Samsung has begun to look for ways to diversify its mobile platform. The Galaxy Note maker is investing in alternative mobile platforms and technology in an effort to not be constrained by Google's mobile OS.
Recently, the firm announced it has begun working with Mozilla in an effort to create a new engine for web browsers. The engine is being made with an eye towards handling future multi-core processors.
The move is another example of Samsung's attempts to become more than just an Android OEM. It might be too early to say Samsung wants to drop Android, but it is certainly looking to diversify.
In 2011, the smartphone superpower announced that it had begun working on the Tizen mobile OS. The co-sponsored project was built from the ground up by Intel and Samsung.
Currently expected to roll out in low-end handsets, Tizen could one day serve as leverage for Samsung. It is not hard to imagine that someday in the future Samsung may want to re-work its Android deal with Google.
As it stands, Google has a 90/10 split for mobile ad dollars with Samsung. The split is part of the reason Google even makes the Android OS. Ad revenue is Google's life blood. When a person buys an Android handset they are filling Google's pockets by looking at mobile ads.
Samsung makes handsets. They do quite well at it. However, in the near future they could decide to diversify. If they could rework the ad revenue split with Google, they stand to make a lot of money.
Unfortunately, for Samsung, they have no alternatives to Android currently. Google knows this. If Samsung went to the negotiation table today, they'd do it without any leverage.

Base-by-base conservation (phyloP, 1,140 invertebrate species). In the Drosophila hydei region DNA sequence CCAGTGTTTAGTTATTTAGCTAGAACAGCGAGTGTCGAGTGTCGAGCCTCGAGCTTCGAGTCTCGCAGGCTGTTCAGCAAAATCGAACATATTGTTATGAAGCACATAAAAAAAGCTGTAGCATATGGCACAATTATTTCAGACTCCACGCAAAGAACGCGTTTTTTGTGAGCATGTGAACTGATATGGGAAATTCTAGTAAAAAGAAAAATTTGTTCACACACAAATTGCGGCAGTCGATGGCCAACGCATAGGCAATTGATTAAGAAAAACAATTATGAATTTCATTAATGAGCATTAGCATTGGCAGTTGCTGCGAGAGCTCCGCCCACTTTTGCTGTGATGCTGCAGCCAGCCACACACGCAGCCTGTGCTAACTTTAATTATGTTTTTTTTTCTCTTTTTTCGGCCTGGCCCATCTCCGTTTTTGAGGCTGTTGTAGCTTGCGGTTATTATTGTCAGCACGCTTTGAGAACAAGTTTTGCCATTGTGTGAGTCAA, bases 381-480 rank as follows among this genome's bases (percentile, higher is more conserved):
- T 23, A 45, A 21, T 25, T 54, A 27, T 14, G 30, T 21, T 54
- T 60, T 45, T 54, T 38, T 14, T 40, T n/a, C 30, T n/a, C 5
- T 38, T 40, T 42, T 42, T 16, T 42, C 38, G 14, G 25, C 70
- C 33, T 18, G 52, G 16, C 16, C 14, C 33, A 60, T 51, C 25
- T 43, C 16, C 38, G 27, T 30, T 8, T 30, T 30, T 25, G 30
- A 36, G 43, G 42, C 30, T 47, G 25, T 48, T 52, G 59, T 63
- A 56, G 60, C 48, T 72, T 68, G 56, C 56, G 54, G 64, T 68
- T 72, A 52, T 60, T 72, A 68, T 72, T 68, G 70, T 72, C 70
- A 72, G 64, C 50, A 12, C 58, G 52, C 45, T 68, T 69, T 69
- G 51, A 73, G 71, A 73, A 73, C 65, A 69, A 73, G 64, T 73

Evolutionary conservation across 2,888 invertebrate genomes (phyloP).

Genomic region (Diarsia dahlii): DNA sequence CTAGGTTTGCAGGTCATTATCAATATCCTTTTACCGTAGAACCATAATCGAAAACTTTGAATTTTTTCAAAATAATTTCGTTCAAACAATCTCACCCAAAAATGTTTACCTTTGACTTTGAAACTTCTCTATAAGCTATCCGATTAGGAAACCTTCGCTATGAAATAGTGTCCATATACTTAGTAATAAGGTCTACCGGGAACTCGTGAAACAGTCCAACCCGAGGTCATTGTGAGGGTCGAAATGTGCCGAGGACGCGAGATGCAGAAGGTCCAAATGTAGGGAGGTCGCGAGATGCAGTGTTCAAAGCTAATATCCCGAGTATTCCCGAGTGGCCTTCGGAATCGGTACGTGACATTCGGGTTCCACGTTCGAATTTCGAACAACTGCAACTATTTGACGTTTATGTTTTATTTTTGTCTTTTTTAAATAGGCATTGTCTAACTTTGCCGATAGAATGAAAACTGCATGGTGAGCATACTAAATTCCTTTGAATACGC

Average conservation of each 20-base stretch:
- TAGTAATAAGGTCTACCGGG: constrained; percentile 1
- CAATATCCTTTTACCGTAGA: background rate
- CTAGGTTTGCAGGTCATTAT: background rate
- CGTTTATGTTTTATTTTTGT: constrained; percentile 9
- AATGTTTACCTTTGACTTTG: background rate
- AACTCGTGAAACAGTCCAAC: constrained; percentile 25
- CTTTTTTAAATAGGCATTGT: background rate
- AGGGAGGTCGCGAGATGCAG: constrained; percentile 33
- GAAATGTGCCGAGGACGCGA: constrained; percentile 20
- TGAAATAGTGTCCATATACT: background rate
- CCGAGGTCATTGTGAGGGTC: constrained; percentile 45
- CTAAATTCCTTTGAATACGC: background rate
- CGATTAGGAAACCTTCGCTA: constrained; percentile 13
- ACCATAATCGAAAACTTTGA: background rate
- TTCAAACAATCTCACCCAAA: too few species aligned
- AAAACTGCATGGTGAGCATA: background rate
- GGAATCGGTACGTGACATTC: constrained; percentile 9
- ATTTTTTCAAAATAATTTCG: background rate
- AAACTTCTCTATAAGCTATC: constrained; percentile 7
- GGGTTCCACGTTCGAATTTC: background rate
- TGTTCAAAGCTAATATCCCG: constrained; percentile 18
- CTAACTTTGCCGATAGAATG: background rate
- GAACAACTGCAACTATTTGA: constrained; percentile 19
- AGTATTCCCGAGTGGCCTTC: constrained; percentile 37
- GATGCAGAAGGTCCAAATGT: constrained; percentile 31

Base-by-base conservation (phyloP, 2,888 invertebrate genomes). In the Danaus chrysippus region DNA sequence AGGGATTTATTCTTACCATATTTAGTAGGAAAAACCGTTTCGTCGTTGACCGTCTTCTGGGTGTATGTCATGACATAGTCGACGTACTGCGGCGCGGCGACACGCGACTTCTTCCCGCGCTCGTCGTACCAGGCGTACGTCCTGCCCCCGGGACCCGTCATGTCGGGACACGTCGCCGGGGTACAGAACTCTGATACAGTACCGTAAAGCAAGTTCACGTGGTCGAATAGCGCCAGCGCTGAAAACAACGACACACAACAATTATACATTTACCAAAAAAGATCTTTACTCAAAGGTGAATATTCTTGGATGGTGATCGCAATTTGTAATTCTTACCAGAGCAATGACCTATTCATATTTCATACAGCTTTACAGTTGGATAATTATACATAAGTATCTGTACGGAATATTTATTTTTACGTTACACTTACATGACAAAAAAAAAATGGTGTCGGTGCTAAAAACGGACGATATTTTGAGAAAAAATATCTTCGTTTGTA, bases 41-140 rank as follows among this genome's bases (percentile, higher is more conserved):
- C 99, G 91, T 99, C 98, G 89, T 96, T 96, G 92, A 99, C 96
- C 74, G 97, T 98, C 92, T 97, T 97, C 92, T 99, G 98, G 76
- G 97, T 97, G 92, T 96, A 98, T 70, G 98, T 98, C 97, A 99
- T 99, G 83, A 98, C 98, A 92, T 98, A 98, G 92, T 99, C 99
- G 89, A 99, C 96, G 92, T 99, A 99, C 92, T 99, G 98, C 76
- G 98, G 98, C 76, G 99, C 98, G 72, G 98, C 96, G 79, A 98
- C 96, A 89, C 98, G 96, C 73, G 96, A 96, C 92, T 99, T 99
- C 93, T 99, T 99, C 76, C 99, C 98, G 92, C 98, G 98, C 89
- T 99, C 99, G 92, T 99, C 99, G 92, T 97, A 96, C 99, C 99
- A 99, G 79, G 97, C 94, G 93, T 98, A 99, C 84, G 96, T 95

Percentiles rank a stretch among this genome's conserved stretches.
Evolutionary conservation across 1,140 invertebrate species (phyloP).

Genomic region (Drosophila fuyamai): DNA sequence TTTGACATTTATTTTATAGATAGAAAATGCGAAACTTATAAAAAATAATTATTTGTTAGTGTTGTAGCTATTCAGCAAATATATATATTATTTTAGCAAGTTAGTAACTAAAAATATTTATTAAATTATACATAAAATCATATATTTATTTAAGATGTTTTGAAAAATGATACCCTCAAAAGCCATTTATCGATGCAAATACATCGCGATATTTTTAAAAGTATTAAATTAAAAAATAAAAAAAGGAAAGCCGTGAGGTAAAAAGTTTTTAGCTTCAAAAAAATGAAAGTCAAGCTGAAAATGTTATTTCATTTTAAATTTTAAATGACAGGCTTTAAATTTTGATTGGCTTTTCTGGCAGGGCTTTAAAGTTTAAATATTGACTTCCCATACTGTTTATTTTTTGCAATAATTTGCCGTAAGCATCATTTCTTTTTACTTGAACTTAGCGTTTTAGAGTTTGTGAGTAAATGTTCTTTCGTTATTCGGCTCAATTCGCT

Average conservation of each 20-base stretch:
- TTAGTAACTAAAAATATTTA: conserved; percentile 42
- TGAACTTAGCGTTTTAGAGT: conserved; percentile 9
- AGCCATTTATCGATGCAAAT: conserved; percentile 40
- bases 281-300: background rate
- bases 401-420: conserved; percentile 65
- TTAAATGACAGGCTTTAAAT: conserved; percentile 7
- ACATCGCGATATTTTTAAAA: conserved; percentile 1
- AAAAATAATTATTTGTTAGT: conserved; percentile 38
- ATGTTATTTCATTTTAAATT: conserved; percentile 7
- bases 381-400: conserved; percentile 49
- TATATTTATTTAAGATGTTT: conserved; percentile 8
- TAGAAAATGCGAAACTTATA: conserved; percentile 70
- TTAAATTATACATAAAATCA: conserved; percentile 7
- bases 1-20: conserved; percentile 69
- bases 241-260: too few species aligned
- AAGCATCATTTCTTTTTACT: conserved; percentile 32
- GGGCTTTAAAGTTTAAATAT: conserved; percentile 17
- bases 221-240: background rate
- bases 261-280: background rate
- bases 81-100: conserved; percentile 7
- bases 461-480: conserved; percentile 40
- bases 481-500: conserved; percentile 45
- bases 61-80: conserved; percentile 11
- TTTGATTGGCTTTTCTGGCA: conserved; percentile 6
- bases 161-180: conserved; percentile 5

However, if they began to build up a third-party platform, that could all change. Samsung with Tizen could be the type of leverage needed to get Google to rethink its ad revenue split.
That is in no way to say Samsung wants to leave Android. The two firm's have a good working relationship. If Samsung can keep Android and get what it wants then it should. But if it can't, it's good to have other options.
The company has already proven it can make solid apps on its own. Its upcoming Galaxy S4 has a slew of unique apps and features. If Samsung could convince developers to begin work on a new mobile OS theirs no telling what the future holds.
The one thing Samsung doesn't want is to rupture its relationship with Google too soon. If Samsung drops Android for Tizen to soon sales will suffer.
Samsung has reached a point where it's constantly planning for the future. It has taken its cues from Apple and now wants to become the innovator in the mobile scene. Some may doubt it can do that, but you don't get as successful as Samsung just by luck.
By slowly building out alternatives to Google's mobile world, Samsung is hedging its bets. At the moment it has no plans to overtake Android. But overtime it may have to. When, and if, that happens Samsung looks to be putting itself in a position to keep its crown in the world of smartphones.
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